“In other words, this new reconciliation package is currently about long-term structural problems,” said Sanders. “Everyone knows our physical infrastructure is breaking down. We know we can create millions of jobs and turn our energy system away from fossil fuels. But we also have to deal with human infrastructure.”
A Democratic adviser familiar with the ruling said the parliamentarian’s feedback was “a good first step”. However, the aide added, “We have yet to work out the details.”
The decision, as read by Schumer’s office, represents a major extension of the reconciliation process, allowing some bills to be passed by a simple Senate majority. This reconciliation route allows any party with full control of Washington to theoretically use the instrument as often as they want if Schumer decides to continue using the budget process to pass laws like Biden’s infrastructure plan or an immigration overhaul, which he hasn’t finished yet.
The parliamentarian’s opinion “is an important step forward that this key path is available to the Democrats when needed,” Schumer’s spokesman said in a statement on Monday.
If he goes down that road, Schumer’s never-before-attempted maneuver is sure to spark complaints from Republicans who could arm the budget process themselves if they regain majorities in both chambers and the White House.
Schumer had asked the MP for permission to reconsider the 2021 budget resolution, which the Democrats had already passed to pass Biden’s $ 1.9 trillion pandemic aid package, in hopes of a second attempt at reconciliation to enable. If Democrats reuse this budget measure, they will have at least three – and possibly more – ways to use the reconciliation to get a variety of their priorities off the ground before the midterm elections.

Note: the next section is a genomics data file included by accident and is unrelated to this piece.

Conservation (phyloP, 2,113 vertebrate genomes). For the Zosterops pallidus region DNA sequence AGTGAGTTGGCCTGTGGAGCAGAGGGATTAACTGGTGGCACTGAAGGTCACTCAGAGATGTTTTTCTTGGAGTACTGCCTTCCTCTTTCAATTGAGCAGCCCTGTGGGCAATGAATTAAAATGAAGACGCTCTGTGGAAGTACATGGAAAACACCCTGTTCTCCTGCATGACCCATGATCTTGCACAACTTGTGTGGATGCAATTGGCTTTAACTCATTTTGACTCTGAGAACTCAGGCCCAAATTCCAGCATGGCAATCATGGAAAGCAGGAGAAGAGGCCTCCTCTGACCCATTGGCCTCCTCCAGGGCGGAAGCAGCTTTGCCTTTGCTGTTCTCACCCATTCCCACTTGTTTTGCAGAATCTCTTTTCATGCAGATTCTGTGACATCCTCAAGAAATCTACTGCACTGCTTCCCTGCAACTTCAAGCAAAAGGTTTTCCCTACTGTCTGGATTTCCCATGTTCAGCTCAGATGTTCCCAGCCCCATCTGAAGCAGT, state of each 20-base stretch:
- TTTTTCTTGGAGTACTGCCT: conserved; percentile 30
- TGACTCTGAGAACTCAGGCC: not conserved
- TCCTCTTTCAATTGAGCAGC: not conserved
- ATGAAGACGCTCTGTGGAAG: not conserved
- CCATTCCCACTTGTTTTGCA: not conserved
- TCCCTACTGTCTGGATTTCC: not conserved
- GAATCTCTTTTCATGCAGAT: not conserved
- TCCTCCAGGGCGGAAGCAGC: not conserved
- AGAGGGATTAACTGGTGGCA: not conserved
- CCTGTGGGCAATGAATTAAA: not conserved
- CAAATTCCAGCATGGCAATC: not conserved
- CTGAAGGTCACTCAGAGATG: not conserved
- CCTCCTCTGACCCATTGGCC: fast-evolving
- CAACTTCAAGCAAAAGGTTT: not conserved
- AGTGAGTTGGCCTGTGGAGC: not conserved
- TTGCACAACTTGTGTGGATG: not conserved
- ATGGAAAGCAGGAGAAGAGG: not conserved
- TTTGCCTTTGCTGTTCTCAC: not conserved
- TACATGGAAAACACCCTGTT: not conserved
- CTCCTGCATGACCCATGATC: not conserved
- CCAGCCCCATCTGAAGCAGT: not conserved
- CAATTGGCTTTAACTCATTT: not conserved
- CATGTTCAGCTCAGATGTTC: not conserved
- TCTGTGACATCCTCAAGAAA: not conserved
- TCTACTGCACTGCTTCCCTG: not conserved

Perhaps the biggest reason Democrats may not want to re-try the process is the pain caused by a process that forces members to stay on the ground in both chambers for hours, in addition to two Senate voting marathons, in which everyone takes part can force a roll-call vote on any change in their choice.
While Democratic leaders have not officially decided to expel Republicans in pursuit of Biden’s infrastructure ambitions, Minority Leader Mitch McConnell has vowed that none of his 50-member GOP conferences would support Biden’s new spending bill. Without Republican votes, Democrats will have to rely on support within the caucus, which is far from guaranteed.
For example, Biden has promised to pay off this package in full with a variety of tax increases over the next 15 years – assuming the increases aren’t rolled back in the years to come. This includes increasing the corporate tax rate from 21 to 28 percent. At least one moderate Democrat, Senator Manchin, has already signaled that he wants a lower corporate rate.
Jennifer Scholtes contributed to this report.